Wednesday, May 16, 2007

Oklahoma's Governor Makes an Excellent Call

Note: Rarely do I just post an entire editorial as I'm doing today, but this one is special - it was published today in The Oklahoman a daily newspaper published in Oklahoma City, OK. A few years ago, The Oklahoman was named the worst daily newspaper in the country by the Columbia Journalism Review. This editorial is significant because it praises the appointment of Jim Roth to the Oklahoma Corporation Commission, an appointment that makes Mr. Roth the only openly gay person currently serving in statewide elective office in the U.S. Although the following piece makes no mention of Mr. Roth's sexual orientation, I think it is a triumphant op-ed from The Oklahoman, and I wanted to share this moment of pride that is rare, to say the least, here in very red Oklahoma.

Wed., May 16, 2007

Good call: Roth great choice for vacancy

The Oklahoma Editorial

Cliche it may be, but we have to say it anyway: Oklahoma County's loss is Oklahoma's gain with the selection of Jim Roth to succeed Denise Bode on the state Corporation Commission.

Bode is leaving to run a foundation. She had nearly four years to go on a six-year term, but Roth — appointed by Gov. Brad Henry to replace Bode — must stand for the office next year if he wants to keep it.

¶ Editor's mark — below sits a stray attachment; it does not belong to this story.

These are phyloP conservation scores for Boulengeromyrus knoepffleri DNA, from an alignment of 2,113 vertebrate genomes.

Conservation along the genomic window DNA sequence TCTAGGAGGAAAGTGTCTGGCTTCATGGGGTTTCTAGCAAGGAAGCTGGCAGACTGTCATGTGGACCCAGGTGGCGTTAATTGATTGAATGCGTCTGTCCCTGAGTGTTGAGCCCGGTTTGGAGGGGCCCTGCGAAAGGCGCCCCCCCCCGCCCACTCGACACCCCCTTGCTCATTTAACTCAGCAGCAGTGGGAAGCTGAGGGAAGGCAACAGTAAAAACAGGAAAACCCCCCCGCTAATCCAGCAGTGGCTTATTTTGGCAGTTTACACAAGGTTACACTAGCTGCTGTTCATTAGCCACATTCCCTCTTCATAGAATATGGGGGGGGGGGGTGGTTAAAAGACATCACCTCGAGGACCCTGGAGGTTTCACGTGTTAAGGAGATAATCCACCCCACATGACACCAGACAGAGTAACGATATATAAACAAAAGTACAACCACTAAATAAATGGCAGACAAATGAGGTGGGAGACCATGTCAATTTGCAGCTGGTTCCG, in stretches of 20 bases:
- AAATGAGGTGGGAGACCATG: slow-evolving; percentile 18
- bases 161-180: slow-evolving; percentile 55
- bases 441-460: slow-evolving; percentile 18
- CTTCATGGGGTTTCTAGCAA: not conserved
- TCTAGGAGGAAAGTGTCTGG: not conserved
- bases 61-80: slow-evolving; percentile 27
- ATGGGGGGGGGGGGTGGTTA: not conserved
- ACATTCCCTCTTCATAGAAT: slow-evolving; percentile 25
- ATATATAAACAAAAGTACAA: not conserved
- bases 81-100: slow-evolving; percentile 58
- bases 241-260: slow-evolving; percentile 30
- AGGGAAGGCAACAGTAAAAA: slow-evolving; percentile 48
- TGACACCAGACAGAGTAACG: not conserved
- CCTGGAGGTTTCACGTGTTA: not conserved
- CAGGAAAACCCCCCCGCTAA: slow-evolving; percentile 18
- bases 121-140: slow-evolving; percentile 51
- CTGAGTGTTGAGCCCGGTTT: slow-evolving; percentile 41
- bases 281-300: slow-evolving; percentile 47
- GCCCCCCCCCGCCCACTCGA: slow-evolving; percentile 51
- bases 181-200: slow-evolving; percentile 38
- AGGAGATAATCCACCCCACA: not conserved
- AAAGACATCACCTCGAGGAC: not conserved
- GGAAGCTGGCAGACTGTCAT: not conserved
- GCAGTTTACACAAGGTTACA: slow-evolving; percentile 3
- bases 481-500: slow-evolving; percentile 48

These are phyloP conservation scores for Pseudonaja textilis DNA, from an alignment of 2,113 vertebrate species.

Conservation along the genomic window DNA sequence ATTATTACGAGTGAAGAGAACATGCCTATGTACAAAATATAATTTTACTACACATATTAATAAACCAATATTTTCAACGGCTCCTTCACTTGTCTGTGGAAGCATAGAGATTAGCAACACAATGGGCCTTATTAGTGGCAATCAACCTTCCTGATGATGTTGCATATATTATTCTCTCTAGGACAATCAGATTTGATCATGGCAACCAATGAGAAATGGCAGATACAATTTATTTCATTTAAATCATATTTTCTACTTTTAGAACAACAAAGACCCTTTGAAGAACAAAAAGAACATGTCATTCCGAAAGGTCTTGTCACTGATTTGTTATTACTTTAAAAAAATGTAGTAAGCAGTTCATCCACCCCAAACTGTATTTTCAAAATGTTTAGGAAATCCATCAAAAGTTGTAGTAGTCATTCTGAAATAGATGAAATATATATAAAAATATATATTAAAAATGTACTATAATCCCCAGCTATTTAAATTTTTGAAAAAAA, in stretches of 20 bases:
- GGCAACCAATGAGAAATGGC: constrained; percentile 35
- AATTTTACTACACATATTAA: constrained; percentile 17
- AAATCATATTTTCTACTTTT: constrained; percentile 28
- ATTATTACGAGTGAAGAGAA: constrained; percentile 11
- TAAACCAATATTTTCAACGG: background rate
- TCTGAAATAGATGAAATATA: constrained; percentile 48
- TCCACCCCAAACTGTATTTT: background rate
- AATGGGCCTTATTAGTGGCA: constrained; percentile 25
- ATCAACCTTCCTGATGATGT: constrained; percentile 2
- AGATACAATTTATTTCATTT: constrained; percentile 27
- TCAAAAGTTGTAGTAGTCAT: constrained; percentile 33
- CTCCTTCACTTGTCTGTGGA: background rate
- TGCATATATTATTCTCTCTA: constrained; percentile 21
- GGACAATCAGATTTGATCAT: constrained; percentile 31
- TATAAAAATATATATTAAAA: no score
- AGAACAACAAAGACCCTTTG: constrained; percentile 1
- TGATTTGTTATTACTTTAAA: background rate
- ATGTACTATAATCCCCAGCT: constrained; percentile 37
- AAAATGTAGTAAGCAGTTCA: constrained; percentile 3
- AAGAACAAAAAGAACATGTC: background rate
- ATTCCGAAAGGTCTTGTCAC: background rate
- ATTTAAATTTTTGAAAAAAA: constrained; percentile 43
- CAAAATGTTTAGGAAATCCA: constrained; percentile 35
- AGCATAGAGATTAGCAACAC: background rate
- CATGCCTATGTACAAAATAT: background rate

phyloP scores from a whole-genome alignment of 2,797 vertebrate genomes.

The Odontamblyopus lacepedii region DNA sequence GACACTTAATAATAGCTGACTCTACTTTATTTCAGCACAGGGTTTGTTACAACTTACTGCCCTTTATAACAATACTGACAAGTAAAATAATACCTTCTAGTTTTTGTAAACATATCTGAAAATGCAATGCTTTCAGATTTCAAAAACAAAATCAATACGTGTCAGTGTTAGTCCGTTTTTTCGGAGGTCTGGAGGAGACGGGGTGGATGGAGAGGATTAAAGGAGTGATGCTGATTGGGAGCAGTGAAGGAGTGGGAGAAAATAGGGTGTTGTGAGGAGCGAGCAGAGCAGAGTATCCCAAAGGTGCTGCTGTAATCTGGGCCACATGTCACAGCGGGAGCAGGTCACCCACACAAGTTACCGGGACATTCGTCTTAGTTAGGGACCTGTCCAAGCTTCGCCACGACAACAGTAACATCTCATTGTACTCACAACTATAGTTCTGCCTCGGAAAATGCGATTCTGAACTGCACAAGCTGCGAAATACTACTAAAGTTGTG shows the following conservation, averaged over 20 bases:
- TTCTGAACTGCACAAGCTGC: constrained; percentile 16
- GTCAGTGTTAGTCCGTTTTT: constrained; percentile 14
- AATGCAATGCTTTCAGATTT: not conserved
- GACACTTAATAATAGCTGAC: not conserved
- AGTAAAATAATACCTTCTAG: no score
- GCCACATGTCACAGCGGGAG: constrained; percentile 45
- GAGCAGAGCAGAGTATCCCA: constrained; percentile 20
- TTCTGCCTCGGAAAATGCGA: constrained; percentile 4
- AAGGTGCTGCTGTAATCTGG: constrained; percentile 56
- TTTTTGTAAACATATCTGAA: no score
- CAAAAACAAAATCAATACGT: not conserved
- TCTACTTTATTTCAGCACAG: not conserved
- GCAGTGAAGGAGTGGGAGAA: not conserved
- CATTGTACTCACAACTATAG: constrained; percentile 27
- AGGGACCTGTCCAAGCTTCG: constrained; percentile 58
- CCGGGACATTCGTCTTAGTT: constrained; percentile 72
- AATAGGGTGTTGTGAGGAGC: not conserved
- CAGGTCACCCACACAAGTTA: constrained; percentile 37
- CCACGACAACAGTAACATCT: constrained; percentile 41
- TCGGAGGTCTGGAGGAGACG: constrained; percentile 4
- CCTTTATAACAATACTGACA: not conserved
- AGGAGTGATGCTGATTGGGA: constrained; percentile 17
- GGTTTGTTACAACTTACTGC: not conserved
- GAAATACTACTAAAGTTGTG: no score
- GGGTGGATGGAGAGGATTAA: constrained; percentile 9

Roth has been an outstanding public servant as District 1 county commissioner. He handily won a second term last year, wowing voters with his professional approach — in stark contrast to the norm on county commissions across the state.

Roth is just 38. His departure creates the need for a special election to fill the rest of his county commission term. Roth was the only Democrat on the three-member commission and will be the only Democrat on the three-member Corporation Commission.

Voters can't blame him for forcing a special election — the opportunity was too good to pass up. Henry, a champion of bipartisanship who doesn't always practice it, praised Roth for his fairness, integrity and bipartisanship.

The corporation commission is in good hands as Roth joins Jeff Cloud and Bob Anthony. Oklahoma County District 1 also is in good hands because Roth's chief deputy will be interim commissioner and is quite capable of taking care of constituents.

So both commissions are in good shape because of these changes, but it will be difficult to find a permanent replacement for Roth who can fill his shoes. A return to a traditional style of governance on the county commission is unacceptable. With one of the other three commissioners mired in legal problems, we have reason for concern about the direction the commission will go unless the right man or woman seeks the job.

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